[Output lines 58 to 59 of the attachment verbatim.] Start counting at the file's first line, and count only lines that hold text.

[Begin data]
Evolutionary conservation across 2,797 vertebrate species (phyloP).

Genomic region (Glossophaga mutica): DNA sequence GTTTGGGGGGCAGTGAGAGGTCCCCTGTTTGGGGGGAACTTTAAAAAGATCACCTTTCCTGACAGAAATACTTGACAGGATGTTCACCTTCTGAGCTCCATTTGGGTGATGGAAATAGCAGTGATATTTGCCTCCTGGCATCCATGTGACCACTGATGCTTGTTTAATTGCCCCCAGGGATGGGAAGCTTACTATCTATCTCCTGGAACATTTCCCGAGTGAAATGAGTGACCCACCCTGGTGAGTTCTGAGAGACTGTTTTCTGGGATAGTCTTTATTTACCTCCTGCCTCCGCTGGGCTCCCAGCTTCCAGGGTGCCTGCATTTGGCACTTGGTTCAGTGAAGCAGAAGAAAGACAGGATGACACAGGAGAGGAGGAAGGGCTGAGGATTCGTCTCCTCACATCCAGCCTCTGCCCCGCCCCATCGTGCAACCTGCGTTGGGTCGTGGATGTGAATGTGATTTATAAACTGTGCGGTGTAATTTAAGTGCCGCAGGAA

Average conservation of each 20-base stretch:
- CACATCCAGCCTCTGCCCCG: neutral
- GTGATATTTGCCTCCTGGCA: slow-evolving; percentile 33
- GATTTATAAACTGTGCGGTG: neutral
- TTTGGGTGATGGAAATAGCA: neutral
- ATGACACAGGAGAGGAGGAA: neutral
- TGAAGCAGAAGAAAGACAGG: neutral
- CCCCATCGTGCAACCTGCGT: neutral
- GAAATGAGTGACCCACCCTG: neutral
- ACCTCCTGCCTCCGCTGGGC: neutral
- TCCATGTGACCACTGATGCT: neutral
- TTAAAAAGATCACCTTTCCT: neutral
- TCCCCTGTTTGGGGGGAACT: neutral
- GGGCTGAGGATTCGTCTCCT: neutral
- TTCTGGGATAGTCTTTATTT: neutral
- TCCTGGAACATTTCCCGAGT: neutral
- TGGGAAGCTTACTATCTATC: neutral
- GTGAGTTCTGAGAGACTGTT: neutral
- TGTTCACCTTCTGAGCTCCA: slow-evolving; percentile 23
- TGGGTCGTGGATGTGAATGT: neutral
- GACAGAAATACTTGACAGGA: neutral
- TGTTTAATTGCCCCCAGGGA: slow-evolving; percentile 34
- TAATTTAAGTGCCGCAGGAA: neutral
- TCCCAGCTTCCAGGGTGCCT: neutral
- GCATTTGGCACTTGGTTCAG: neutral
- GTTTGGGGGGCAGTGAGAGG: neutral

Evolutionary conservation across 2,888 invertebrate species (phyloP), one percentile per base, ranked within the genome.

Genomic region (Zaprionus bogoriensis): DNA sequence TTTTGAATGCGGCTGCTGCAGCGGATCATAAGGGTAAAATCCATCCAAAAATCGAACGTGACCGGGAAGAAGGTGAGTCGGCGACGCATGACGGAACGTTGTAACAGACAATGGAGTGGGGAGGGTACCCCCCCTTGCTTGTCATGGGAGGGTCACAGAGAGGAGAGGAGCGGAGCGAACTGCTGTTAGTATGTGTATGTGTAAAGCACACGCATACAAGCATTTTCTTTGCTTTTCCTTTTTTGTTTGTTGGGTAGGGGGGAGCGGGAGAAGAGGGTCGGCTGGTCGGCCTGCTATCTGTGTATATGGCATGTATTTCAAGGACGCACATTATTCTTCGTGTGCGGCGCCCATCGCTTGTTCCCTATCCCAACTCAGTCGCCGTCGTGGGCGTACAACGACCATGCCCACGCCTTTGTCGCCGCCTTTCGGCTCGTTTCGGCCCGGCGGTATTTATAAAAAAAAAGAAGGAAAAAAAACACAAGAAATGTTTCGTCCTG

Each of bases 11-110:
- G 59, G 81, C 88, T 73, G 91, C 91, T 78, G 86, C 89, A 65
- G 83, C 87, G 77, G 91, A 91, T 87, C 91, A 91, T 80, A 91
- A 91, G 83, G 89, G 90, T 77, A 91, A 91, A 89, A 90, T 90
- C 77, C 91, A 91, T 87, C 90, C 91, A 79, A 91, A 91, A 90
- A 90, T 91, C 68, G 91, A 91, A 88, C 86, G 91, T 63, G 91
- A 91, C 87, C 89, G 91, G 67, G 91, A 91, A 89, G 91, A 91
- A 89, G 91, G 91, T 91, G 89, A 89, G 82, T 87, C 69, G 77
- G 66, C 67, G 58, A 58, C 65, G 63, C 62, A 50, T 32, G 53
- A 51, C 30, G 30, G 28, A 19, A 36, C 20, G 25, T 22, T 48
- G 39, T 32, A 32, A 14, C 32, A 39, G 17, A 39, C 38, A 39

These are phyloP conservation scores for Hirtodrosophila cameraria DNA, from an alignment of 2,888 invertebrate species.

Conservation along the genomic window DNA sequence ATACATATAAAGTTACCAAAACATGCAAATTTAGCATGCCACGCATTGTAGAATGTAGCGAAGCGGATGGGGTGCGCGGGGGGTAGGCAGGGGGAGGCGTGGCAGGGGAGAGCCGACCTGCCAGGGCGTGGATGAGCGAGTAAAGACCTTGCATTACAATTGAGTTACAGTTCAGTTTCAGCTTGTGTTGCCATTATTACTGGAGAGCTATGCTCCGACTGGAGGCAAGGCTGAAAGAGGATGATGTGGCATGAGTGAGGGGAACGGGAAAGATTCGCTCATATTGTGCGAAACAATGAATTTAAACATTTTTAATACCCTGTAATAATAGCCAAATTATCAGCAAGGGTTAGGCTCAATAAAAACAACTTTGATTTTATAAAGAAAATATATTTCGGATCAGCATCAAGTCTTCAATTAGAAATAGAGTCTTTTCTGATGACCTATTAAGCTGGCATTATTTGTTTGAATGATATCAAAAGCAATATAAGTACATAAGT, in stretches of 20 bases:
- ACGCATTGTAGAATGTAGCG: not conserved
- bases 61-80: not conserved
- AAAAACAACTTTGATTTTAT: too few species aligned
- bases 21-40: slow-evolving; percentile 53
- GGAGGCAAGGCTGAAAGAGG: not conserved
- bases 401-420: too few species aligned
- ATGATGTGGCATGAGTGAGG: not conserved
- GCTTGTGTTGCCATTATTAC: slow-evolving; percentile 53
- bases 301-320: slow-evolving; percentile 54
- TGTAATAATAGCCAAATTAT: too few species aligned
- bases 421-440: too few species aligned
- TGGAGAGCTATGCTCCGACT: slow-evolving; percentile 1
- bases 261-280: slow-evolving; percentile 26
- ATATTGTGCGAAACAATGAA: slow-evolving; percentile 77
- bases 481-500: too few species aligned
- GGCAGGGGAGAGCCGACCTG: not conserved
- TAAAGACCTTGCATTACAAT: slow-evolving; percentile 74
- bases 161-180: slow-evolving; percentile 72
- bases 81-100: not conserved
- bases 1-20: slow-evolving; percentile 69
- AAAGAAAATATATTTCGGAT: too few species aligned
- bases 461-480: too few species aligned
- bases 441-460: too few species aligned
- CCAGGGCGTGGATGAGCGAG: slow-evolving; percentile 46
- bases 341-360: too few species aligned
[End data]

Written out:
- bases 481-500: too few species aligned
- GGCAGGGGAGAGCCGACCTG: not conserved